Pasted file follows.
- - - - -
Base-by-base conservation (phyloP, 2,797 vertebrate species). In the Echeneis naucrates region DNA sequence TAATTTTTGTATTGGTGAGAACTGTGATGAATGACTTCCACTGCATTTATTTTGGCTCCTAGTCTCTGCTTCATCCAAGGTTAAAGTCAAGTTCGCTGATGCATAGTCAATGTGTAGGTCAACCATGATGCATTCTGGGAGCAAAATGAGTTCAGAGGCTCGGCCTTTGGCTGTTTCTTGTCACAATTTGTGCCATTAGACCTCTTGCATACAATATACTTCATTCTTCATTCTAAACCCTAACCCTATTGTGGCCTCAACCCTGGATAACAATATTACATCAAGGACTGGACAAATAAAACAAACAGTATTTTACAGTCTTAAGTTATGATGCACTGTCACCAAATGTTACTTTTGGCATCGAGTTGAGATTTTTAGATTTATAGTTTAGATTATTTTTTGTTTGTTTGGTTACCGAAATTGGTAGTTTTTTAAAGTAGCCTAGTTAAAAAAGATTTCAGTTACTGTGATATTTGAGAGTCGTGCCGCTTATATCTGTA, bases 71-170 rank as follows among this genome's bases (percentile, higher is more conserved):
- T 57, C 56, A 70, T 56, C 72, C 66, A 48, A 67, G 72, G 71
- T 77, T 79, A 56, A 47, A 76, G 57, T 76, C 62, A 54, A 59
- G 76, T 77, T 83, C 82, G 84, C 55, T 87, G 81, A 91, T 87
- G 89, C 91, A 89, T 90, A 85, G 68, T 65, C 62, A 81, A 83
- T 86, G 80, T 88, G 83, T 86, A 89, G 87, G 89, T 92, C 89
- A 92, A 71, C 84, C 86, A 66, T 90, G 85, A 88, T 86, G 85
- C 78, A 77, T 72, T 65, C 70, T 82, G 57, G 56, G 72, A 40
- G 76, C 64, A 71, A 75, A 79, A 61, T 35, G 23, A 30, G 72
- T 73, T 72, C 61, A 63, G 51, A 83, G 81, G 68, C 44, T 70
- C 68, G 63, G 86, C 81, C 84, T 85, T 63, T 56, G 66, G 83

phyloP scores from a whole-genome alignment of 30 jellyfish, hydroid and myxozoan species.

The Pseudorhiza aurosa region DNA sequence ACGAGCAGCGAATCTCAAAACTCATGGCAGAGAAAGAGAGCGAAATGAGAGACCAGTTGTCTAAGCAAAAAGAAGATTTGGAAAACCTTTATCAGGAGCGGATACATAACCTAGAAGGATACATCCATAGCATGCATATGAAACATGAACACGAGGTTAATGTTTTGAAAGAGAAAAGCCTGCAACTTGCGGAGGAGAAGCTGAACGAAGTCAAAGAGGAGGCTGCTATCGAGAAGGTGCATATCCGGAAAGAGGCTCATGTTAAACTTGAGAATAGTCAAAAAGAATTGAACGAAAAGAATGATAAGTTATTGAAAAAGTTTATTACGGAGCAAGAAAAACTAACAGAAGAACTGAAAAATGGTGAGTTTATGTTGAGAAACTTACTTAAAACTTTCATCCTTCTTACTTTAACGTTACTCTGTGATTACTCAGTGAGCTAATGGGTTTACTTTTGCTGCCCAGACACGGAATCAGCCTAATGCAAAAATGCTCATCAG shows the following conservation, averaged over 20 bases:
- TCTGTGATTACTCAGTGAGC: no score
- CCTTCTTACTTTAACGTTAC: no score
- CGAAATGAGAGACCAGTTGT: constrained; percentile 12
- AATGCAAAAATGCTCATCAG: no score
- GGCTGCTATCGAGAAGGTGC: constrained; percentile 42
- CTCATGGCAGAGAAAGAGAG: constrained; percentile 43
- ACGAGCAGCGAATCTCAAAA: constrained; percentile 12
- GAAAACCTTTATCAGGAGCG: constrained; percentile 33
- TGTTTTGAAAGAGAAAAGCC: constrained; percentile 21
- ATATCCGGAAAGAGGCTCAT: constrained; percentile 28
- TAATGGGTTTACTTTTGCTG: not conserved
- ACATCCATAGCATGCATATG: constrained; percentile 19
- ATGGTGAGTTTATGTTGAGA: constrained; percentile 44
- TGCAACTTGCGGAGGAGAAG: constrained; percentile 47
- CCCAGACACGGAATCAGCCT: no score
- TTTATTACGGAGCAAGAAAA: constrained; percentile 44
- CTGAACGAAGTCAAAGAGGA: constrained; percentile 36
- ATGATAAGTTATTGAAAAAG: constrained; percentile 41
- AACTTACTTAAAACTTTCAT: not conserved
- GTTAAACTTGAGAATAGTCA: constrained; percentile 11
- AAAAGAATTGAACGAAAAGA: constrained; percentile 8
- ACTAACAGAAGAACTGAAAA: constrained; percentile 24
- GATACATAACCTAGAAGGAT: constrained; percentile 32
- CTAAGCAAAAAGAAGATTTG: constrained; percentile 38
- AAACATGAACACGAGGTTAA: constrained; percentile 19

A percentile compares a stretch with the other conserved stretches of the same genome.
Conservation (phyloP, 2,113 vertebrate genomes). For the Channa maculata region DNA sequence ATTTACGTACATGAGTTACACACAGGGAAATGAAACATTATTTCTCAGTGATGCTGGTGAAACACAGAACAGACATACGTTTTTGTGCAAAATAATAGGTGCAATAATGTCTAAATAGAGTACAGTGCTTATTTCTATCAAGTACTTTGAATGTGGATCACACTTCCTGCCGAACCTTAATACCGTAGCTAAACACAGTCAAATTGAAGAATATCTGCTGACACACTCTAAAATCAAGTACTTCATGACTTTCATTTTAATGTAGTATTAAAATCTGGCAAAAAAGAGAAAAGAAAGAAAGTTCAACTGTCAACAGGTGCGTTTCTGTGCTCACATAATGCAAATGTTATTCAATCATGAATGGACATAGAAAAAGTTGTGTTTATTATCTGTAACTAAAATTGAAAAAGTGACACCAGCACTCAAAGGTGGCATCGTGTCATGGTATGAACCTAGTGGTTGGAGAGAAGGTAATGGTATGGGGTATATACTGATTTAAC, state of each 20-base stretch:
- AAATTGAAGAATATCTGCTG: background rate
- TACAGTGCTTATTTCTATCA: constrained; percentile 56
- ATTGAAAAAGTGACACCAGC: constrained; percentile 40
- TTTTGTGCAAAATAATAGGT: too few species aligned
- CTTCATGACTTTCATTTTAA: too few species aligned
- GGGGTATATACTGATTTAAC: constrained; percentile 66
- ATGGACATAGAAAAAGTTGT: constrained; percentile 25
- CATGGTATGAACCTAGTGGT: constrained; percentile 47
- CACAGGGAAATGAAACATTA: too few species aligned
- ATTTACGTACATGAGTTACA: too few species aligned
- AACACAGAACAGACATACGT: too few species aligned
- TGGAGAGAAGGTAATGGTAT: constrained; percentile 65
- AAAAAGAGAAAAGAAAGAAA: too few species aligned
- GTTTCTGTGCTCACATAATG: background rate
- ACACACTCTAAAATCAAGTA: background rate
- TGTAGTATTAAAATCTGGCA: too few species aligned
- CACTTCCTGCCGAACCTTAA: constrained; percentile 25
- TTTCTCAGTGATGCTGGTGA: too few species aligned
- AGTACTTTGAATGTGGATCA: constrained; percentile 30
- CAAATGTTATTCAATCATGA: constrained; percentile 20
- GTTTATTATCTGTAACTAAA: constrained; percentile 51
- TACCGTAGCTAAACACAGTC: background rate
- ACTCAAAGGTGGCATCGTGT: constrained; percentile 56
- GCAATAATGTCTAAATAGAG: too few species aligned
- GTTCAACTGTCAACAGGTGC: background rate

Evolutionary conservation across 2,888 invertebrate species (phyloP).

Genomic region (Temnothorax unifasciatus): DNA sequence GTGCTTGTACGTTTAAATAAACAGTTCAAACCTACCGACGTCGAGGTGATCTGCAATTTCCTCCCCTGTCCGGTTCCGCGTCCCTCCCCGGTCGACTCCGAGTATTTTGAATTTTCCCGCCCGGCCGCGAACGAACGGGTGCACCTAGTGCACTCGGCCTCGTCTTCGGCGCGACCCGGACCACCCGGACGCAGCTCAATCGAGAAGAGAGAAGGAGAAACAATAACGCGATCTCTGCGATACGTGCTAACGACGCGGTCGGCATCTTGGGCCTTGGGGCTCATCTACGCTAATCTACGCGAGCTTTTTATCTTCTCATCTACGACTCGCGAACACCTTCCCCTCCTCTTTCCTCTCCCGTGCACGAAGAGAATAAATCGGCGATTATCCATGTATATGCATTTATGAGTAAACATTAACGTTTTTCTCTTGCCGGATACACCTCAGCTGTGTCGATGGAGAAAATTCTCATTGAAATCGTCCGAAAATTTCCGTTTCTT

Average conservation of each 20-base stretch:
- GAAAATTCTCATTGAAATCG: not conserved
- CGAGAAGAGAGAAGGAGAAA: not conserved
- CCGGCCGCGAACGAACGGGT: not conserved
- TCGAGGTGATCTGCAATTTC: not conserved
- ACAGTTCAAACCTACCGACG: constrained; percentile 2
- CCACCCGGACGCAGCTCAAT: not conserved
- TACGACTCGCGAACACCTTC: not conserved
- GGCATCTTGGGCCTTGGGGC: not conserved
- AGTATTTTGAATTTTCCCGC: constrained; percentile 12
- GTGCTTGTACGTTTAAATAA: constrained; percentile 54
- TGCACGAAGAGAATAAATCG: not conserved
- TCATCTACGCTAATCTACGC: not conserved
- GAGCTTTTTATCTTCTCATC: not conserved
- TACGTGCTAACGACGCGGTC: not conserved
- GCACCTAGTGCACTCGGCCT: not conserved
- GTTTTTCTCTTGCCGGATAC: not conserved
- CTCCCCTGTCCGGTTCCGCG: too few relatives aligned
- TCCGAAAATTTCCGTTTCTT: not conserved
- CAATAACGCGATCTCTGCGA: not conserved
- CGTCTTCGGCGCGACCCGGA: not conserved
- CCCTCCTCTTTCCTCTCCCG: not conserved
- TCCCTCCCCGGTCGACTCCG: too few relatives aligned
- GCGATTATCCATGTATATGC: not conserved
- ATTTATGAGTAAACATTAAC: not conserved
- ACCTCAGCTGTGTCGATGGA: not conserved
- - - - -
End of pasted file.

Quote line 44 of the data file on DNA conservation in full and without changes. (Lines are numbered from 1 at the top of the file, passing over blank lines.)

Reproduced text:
- TTTTGTGCAAAATAATAGGT: too few species aligned